Read Caption

A hunter holds a raptor that he shot on Lake Shkoder in Albania. Before the ban, targets were not just game species but also eagles, cranes, shorebirds, and even small songbirds.


Albania's Hunting Ban: Birds and Mammals Get a Two-Year Break

Conservationists cheer groundbreaking moratorium on all hunting in Albania.

Vast numbers of European birds and other wildlife will be spared from illegal slaughter, thanks to a two-year moratorium on all hunting enacted by the government of Albania.

The Balkan country, which lies along a major migratory flyway, encompasses wetlands and other habitats that provide crucial refueling stops for millions of migrating birds. But poor law enforcement, a surge in gun ownership, and an influx of foreign hunters had made Albania essentially a year-round shooting range. Targets were not just game species but also eagles, cranes, shorebirds, and even small songbirds.

"Albania was a death trap for migrating birds," said Gabriel Schwaderer, executive director of the conservation organization EuroNatur.

It wasn't just birds that suffered, according to Schwaderer. To study the critically endangered Balkan lynx, EuroNatur set up automatic cameras in mountainous areas, documenting all passing animals. Mammals such as roe deer and chamois that should have been recorded in significant numbers were rarely spotted. "This shows that game animals are in very, very low densities," Schwaderer said.

The new law, approved on January 30, suspends all hunting licenses and use of hunting areas for two years. The government will use this hiatus to study ways to reform conservation regulations and control what had become almost complete lawlessness. Hunters in Albania have long been unafraid to shoot anything that came within range—even in national parks, where wealthy hunters, the majority of them from Italy, bribed poorly paid rangers to serve as guides.

Election, Exposure Prompt Action

While many Albanians, including a substantial number of hunters, realized that the situation had to change, the government showed no interest in strengthening conservation laws, or even in enforcing the regulations that were in place. But elections last June brought a new party to power, with government ministers more sympathetic to conservation.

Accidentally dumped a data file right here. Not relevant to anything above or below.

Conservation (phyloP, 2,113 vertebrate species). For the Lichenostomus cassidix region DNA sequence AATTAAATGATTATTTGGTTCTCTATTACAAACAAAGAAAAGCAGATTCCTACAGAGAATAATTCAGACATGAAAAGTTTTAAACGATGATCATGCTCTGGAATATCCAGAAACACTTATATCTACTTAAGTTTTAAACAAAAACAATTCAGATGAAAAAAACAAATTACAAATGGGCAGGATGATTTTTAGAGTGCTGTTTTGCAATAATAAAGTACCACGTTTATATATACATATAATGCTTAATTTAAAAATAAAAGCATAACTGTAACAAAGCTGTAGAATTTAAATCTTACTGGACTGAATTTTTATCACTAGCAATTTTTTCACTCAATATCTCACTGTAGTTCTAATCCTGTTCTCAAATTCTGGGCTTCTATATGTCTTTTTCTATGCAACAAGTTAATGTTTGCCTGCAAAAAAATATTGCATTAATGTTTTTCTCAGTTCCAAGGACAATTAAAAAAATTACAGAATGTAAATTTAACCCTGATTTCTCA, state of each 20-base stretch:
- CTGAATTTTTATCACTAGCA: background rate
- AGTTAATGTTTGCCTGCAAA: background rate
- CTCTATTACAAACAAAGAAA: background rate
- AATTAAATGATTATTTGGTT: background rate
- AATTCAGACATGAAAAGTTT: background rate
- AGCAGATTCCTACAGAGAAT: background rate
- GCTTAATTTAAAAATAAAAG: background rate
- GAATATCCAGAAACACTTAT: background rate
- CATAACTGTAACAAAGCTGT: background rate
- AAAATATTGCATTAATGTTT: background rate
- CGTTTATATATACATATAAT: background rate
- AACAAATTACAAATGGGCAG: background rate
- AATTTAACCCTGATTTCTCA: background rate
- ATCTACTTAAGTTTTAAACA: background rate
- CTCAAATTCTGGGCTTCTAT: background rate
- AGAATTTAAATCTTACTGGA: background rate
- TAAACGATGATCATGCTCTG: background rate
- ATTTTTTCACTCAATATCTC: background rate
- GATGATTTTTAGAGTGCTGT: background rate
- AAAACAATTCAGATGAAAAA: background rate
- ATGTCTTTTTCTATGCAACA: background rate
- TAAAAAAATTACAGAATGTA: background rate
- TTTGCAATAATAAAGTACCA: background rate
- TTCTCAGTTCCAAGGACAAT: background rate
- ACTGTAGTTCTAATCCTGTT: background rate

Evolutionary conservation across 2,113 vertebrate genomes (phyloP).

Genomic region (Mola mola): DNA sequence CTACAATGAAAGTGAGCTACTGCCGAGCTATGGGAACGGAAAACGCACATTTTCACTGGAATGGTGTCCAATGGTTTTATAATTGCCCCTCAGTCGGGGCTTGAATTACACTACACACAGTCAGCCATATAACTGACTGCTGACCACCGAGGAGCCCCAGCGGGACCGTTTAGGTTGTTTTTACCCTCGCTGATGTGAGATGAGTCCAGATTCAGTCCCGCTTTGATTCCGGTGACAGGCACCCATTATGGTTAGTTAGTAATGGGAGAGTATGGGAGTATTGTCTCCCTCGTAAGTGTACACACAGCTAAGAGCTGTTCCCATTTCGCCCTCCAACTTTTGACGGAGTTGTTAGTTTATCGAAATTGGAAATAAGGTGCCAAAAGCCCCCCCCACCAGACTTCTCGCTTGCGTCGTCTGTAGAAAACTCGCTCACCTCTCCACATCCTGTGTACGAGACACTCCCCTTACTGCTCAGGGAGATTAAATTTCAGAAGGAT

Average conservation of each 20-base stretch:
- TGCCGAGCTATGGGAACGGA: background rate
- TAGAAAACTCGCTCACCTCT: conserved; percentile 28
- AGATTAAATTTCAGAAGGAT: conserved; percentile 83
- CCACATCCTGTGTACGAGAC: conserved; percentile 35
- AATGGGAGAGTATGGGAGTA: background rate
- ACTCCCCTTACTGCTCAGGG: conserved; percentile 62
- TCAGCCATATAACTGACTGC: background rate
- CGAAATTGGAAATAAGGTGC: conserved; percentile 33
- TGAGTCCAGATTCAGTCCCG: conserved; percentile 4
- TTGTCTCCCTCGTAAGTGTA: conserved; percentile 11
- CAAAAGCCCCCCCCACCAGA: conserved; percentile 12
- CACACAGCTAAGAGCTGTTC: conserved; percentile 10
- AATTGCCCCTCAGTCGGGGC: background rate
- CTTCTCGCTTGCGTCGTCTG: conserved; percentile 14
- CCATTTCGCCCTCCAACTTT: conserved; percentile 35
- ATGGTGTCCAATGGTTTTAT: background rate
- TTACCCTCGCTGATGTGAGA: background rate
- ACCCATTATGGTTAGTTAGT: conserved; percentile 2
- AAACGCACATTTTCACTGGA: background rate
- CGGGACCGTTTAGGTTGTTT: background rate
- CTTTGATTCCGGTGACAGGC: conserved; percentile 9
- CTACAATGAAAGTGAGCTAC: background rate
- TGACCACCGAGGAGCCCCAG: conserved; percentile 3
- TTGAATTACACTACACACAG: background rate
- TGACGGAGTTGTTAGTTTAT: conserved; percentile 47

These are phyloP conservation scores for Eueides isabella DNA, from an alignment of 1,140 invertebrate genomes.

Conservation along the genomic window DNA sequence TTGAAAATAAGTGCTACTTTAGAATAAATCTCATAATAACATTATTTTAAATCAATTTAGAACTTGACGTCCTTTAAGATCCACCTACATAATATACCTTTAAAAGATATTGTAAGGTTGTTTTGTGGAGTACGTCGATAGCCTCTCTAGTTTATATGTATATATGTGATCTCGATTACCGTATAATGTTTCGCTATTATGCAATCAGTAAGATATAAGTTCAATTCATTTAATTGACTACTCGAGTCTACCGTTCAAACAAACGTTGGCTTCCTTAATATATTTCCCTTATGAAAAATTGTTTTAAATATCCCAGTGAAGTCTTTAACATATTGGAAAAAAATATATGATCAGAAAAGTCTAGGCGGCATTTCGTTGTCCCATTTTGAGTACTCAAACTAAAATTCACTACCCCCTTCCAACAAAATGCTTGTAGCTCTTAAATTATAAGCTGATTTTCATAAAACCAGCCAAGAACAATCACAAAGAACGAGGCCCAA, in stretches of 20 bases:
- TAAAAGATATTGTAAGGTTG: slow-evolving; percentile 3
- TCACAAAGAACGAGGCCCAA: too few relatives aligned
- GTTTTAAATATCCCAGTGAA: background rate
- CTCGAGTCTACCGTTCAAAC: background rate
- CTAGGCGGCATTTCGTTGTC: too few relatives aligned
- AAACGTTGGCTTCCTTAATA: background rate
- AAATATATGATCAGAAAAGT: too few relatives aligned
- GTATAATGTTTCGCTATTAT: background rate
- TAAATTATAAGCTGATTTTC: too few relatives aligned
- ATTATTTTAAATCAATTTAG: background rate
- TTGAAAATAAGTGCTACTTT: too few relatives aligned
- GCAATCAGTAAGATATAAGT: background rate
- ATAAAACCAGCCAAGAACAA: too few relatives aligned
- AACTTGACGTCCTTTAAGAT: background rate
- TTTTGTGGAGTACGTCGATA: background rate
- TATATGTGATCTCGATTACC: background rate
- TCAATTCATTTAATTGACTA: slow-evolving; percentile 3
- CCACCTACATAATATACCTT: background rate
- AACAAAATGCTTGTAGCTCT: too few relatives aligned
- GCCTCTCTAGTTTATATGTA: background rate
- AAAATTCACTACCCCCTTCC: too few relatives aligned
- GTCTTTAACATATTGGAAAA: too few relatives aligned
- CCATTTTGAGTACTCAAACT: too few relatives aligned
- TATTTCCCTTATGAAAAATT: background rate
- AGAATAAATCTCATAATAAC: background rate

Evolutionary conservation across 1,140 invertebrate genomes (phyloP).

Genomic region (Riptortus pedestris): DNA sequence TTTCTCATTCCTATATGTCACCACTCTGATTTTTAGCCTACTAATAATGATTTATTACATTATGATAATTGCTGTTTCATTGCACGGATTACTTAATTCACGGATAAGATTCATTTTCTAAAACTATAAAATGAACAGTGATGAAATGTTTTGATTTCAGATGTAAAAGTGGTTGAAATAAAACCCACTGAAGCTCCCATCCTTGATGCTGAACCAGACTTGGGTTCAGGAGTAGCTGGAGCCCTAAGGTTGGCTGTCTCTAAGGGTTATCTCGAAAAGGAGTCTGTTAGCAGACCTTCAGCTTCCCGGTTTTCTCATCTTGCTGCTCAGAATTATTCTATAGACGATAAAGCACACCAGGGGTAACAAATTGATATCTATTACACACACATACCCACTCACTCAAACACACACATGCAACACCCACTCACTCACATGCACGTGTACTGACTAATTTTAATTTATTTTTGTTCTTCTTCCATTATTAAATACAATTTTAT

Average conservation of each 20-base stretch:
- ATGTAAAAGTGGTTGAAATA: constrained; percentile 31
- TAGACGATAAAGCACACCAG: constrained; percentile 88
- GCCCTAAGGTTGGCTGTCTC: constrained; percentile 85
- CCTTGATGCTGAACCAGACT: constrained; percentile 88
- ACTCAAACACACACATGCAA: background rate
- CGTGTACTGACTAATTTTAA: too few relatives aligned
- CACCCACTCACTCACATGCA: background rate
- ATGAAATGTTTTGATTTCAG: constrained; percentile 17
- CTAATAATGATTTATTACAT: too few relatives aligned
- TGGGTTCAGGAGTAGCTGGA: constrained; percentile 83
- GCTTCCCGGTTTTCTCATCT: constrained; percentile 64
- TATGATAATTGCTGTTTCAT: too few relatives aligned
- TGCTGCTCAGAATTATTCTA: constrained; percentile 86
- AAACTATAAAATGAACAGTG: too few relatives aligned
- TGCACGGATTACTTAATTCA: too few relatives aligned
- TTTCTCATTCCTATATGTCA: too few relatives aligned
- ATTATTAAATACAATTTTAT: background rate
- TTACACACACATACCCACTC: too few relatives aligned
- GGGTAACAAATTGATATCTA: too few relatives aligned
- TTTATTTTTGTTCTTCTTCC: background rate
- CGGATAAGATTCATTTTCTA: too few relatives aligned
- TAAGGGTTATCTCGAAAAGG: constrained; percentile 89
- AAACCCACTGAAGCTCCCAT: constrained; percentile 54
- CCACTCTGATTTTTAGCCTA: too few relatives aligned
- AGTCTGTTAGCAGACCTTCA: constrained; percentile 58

Spase Shumka, a board member of the environmental group Protection and Preservation of Natural Environment in Albania, said an article by writer Jonathan Franzen that appeared in the July 2013 issue of National Geographic ("Last Song for Migrating Birds") "very much had an effect" on the debate over hunting.

"The National Geographic story served as a main reference," Shumka said. "People distributed the article in the ministries, and it was received very positively. It fit in very well with the transitional government period."

Shumka said he and others in Albania "are optimistic that things will change positively because, for the first time, in this law we have effective integration of enforcement."

Before, responsibility for regulating hunting fell solely on the Ministry of Environment, which had little power. "People who were caught illegally hunting or camping or cutting wood in a protected area would be fined, but only one in a hundred would actually pay the fine," Shumka said. "Now the laws will be enforced in cooperation with the state police, which is very important. It's the only authority which has power."

In addition, the law implementing the hunting moratorium requires the cooperation of the Ministry of Finance. "This will mean additional funding for the Inspectorate of Environment," Shumka said.

"It's really an impressive and groundbreaking decision that Albania took," Schwaderer said. "I can imagine that some of the hotel owners are not so happy, because probably they will have fewer visitors, especially hunters from Italy. But on the other side, they have a great opportunity, because only if they stop this crime will they receive bird-watchers and other visitors interested in ecotourism."